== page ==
It seems that those who purchased property in 2007 have seen an increase in nominal value, but in reality, the value may have decreased when adjusted for inflation. What does this mean exactly? What is the definition of 'real terms'?

It is widely understood that £100.00 today cannot buy the same amount of goods or services that it could have purchased ten or twenty years ago. This is the result of the impact of inflation on the value of money over time.

In economic terms, 'real terms' refers to the price value that has been adjusted for inflation and is expressed in a constant currency value, reflecting the buying power relative to a different time period. For instance, a Mars bar that cost 26p in 2000 would have a 'real price' of 74p when expressed in today's prices, reflecting the current cost of a Mars bar today!

In other words, if we want to know the equivalent spending power of a certain price in the past, we have to adjust for inflation. Using the example of the £158,051 average price of a Walsall house in autumn 2007, we would need £263,280 today to buy the same amount of retail goods and services such as cars, food, Mars Bars, holidays, etc. This illustrates the concept of 'real terms'.

This implies that even if there were no house price decreases, as predicted by many, the average Walsall house prices are now lower by £28,831 in today's buying power, compared to 2007 when adjusted for inflation.


Buy-to-let mortgages provide another significant advantage of inflation for landlords. They are a common financing option for purchasing property investments. Here are some scenarios to illustrate why.

Let's consider a scenario where there is no inflation, such as in Japan over the last couple of decades. In this case, if a landlord had taken out a £200,000 interest-only buy-to-let loan 10 years ago, the loan would still have a 'real value' of £200,000 to be paid off after 10 years.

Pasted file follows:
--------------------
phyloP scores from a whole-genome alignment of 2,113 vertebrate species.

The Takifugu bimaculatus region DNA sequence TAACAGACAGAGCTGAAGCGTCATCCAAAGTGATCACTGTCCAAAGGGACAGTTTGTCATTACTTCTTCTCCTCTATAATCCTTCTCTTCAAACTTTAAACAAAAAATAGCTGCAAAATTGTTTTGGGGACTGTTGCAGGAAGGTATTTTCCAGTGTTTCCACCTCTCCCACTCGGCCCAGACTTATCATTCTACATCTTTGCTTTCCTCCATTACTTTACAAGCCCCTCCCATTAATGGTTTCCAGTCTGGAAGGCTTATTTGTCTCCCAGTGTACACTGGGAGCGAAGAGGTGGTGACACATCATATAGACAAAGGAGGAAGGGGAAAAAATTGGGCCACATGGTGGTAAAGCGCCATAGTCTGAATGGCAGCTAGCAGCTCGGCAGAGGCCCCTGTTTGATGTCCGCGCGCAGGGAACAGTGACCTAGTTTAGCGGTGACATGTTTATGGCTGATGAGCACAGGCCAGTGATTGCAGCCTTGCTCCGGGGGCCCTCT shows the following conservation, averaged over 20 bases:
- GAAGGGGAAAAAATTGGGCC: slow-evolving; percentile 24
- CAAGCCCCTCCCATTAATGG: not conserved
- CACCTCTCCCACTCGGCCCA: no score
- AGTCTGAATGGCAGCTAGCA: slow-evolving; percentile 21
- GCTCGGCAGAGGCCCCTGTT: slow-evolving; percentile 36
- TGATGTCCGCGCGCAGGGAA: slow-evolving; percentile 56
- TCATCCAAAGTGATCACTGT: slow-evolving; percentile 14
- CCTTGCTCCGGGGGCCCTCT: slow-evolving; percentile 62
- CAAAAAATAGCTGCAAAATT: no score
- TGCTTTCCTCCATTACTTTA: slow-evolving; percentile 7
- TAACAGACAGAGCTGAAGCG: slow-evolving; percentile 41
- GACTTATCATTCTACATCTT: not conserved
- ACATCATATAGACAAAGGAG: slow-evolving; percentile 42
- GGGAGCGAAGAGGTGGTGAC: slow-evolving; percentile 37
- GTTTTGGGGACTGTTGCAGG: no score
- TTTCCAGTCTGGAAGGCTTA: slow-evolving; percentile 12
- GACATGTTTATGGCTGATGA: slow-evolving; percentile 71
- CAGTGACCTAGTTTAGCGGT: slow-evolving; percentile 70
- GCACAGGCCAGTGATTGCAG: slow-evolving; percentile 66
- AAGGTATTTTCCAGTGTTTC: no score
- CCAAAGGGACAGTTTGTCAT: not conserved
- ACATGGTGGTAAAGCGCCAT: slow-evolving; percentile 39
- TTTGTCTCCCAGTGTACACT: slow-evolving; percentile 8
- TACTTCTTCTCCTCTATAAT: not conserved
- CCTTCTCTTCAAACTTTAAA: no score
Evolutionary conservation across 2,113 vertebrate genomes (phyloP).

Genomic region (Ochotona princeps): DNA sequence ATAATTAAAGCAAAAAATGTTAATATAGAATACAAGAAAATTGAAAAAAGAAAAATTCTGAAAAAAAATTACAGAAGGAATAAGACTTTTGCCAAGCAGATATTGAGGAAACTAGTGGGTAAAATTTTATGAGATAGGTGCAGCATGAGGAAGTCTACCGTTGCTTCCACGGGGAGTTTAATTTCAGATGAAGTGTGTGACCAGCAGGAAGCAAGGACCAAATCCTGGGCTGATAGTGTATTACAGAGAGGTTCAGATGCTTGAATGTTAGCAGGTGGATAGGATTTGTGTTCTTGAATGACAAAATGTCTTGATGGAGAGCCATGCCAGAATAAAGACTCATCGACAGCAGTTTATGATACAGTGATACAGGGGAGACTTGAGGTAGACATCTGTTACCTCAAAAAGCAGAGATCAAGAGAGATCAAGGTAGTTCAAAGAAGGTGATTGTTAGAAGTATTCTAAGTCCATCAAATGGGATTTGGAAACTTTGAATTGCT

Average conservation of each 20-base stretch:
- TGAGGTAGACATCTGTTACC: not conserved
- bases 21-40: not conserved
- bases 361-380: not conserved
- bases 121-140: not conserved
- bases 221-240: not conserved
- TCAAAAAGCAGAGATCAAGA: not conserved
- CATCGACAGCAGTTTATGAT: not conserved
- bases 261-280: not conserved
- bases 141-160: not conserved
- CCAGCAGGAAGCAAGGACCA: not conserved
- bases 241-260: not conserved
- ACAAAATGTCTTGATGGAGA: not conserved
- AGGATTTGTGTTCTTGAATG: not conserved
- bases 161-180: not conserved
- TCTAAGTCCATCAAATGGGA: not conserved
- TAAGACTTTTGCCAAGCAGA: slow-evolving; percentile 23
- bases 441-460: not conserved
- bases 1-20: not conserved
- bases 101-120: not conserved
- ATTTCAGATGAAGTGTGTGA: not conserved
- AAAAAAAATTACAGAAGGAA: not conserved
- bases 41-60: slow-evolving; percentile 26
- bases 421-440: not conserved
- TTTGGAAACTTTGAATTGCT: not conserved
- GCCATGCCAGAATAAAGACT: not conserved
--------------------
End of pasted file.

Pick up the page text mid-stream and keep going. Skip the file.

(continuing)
Next, consider the scenario where the same landlord obtained an interest-only buy-to-let loan of £200,000 in 2012. Over the past decade, there has been a 31.4% inflation rate, resulting in the buy-to-let mortgage having a 'real value' of just £137,200.

It's unlikely that inflation will remain in double digits for a prolonged period in the UK, as higher interest rates and a recession are likely to prevent that from happening. However, let's assume that the inflation rate for the next decade is 4% per year.

In this hypothetical situation, the 'real value' of the £200,000 buy-to-let mortgage would decrease to less than half of its initial 'real value' of £91,278.

Inflation could actually be a silver lining for landlords as it can potentially decrease the 'real value' of their buy-to-let mortgage. In other words, inflation can help shrink the amount owed on the mortgage. So, rather than being a problem for landlords, inflation could actually work in their favour.

Inflation could be the positive outcome that results from the growth in rents and other factors discussed in this article, including double-digit percentage growth.

Would love to get your thoughts. Get in touch or drop into the office for a chutney & chai.